I’m the kind of person who believes in knowing all the facts and figures before making a decision, especially when it comes to spending money. I spent a ridiculous amount of time researching what car to buy, but it paid off. I love my 4Runner, it’s never left me stranded on the side of the road, and it’s still running well after 14 years and more than 300,000 miles.
Of course, I really didn’t do all the research myself. I don’t know anything about torque, or valves or much else about cars. I do know where to find people who do. I relied on information from experts who did studies and tests, and recommendations from people who owned 4Runners.
Wouldn’t it be great if there was a way to find that kind of information about your headshots? Your friends might not tell you the entire truth about your photos, and if they do, they might not know exactly what it is you need from your headshots. You can’t exactly ask a bunch of strangers on the street which photos you should use.
Or can you?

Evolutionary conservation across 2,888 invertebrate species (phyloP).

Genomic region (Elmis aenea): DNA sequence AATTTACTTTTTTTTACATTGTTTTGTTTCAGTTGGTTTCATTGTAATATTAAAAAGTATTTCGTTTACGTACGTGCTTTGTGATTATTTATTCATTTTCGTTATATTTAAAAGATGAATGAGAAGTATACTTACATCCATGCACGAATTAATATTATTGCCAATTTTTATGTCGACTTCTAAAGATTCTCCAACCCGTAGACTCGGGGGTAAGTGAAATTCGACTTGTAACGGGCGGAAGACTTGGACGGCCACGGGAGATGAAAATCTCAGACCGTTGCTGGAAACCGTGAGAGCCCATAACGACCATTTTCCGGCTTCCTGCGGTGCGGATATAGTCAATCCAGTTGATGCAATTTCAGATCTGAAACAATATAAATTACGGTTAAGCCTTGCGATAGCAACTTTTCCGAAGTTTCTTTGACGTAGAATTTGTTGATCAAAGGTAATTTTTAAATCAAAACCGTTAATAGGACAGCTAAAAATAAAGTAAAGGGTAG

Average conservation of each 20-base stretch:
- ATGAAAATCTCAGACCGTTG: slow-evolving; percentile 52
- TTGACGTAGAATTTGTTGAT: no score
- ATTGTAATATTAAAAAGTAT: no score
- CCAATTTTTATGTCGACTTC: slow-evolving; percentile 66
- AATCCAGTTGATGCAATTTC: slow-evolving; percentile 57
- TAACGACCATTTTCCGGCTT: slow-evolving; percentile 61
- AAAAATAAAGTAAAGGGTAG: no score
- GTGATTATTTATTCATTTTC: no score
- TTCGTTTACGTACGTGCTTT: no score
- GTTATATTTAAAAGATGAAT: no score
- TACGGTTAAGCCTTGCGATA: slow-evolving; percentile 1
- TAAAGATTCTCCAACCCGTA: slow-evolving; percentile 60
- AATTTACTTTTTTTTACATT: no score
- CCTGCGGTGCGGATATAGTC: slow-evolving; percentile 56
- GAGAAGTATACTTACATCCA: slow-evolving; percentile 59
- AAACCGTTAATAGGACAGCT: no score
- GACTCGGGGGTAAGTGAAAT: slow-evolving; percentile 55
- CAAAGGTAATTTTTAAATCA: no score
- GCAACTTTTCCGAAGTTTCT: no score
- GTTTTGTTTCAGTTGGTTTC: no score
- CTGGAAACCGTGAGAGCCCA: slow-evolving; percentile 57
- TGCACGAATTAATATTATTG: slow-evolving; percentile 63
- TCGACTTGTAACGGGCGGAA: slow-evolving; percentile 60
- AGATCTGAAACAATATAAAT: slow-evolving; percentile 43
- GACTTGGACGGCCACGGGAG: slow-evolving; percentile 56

Now there is a website where you can get objective opinions about the photos you’re using online, and ratings on traits people consider when they look at online profiles. The people who run the site are collecting that information and doing research with an Ivy League university about what makes a good headshot. It’s called Photofeeler.com. The researchers behind it are Stephanie Ann Peterson and Ben Peterson, and they've partnered with Princeton. They’ve collected more than 60,000 ratings of 800 profile photos and the resulting study is pretty interesting.
They looked at things you and your photographer are easily able to control about how you appear, like the expression on your face, what you wear, where the photo is taken and how it’s framed and edited. They looked at how those things affect whether viewers perceive subjects to be competent, likable and influential.
Take a look at the infographic to see what factors go into creating a great headshot.
If you're curious about how your own photo would rate, you can do it for free at PhotoFeeler.com. You can either buy credits to have your photo rated, or you can earn them by giving your opinions on other users photos. The more votes you have, the more accurate the results. Users can also comment on what they think would make the picture better, or whether they think it's good as it is.
I submitted three photos I use on my website and on different social media platforms. For each photo, I listed what I use the photo for, my title and my specialty. I got a comment or two on each photo, and I have to say, I can't disagree with them. This isn't a full-blown photo critique, but it can be helpful if you're trying to decide how to use your current photos, or if you need to have new photos taken.